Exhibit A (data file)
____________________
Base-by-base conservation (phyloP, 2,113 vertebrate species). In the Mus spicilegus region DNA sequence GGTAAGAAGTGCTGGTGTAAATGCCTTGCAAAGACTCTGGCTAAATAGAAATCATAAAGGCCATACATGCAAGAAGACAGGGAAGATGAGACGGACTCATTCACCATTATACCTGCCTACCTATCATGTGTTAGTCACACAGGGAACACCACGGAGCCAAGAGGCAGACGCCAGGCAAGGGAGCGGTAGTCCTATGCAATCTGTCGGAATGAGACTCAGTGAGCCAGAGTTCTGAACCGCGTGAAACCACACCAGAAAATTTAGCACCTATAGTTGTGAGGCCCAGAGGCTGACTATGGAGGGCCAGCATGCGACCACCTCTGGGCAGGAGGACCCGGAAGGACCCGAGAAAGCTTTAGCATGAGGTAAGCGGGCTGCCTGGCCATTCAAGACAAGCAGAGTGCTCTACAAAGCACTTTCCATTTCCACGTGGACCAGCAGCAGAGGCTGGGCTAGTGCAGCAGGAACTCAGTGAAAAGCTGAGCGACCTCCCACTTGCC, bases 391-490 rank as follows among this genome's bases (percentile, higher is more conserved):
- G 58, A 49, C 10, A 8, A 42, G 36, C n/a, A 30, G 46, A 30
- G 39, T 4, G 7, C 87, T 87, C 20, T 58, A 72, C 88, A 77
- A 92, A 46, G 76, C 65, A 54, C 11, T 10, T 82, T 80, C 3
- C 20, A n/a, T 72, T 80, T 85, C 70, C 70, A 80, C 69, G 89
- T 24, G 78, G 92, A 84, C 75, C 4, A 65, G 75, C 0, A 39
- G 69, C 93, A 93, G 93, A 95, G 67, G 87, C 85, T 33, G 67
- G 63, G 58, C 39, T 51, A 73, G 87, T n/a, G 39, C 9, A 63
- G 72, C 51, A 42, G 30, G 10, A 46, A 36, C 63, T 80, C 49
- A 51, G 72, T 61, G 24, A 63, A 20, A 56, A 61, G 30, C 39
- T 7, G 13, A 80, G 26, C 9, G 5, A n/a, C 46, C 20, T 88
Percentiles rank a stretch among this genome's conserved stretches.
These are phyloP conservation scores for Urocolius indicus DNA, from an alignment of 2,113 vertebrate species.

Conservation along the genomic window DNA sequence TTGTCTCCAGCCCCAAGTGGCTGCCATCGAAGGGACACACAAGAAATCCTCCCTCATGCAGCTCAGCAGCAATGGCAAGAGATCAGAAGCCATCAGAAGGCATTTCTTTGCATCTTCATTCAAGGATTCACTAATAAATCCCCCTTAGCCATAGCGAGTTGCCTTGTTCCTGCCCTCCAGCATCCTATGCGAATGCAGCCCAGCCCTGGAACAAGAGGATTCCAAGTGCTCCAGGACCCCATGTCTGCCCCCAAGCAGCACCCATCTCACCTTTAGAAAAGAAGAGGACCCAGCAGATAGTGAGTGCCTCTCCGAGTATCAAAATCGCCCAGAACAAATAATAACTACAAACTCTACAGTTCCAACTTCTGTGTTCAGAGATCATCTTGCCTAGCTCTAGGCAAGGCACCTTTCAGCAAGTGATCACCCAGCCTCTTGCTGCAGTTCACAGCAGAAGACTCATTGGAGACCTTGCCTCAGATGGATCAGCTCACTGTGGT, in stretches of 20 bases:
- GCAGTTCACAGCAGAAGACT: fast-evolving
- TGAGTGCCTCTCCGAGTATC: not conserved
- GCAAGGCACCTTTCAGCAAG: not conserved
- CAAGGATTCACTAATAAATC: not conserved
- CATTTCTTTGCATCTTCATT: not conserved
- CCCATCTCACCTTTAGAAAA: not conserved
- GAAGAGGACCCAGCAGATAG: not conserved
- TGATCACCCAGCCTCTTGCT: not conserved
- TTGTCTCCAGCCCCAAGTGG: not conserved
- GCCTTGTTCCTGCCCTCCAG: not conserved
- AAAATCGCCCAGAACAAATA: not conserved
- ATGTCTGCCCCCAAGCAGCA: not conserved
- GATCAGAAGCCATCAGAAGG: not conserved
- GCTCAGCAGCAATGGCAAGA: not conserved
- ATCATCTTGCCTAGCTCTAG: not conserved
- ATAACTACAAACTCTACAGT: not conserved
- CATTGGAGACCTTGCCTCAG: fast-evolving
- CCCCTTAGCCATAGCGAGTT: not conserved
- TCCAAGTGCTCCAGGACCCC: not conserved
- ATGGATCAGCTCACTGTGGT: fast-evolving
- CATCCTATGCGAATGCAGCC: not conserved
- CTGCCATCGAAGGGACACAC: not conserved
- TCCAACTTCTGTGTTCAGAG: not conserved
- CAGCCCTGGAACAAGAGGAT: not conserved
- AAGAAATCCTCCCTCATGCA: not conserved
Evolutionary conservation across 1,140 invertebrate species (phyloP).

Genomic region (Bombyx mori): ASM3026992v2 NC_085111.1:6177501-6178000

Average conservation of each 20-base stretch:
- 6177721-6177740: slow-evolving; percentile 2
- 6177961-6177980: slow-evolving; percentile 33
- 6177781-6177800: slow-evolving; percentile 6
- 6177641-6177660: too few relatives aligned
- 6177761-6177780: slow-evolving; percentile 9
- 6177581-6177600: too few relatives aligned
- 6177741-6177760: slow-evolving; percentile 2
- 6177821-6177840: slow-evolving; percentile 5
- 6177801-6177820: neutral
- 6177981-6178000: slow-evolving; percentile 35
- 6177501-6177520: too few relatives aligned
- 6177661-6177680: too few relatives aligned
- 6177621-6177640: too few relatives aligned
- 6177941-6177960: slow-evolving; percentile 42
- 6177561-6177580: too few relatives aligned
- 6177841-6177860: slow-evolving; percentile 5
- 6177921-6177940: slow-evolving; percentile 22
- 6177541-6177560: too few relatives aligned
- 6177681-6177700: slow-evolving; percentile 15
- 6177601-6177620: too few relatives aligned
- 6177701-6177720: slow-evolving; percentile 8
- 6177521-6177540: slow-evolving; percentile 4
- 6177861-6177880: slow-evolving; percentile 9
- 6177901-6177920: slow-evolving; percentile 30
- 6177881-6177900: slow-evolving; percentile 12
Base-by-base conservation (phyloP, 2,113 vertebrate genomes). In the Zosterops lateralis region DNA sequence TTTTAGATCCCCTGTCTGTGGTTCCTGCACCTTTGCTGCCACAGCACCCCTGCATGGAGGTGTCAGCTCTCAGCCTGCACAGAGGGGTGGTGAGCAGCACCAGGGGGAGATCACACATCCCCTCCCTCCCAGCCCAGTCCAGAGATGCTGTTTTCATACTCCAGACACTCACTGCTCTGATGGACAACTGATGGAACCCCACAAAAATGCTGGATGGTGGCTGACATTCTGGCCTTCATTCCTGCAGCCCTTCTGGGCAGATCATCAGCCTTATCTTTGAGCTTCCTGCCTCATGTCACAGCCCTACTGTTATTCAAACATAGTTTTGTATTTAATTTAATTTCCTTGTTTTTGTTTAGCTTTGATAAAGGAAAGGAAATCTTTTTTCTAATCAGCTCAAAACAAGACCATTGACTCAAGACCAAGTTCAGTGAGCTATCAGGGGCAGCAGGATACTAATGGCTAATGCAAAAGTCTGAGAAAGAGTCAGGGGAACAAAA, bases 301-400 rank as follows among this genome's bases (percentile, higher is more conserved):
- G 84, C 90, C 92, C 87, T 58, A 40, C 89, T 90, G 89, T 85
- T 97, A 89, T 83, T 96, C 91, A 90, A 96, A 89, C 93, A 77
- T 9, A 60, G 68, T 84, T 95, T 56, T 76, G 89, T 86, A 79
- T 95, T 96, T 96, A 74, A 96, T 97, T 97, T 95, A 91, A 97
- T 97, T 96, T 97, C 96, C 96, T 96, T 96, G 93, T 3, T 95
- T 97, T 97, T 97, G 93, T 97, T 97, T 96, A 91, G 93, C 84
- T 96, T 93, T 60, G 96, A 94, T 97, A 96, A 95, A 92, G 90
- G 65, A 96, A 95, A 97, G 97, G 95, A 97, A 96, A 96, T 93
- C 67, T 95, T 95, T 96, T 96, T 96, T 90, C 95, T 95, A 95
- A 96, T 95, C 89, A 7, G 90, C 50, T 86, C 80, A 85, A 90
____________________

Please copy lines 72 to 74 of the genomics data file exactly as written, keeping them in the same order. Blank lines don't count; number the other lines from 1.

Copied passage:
- T 95, T 96, T 96, A 74, A 96, T 97, T 97, T 95, A 91, A 97
- T 97, T 96, T 97, C 96, C 96, T 96, T 96, G 93, T 3, T 95
- T 97, T 97, T 97, G 93, T 97, T 97, T 96, A 91, G 93, C 84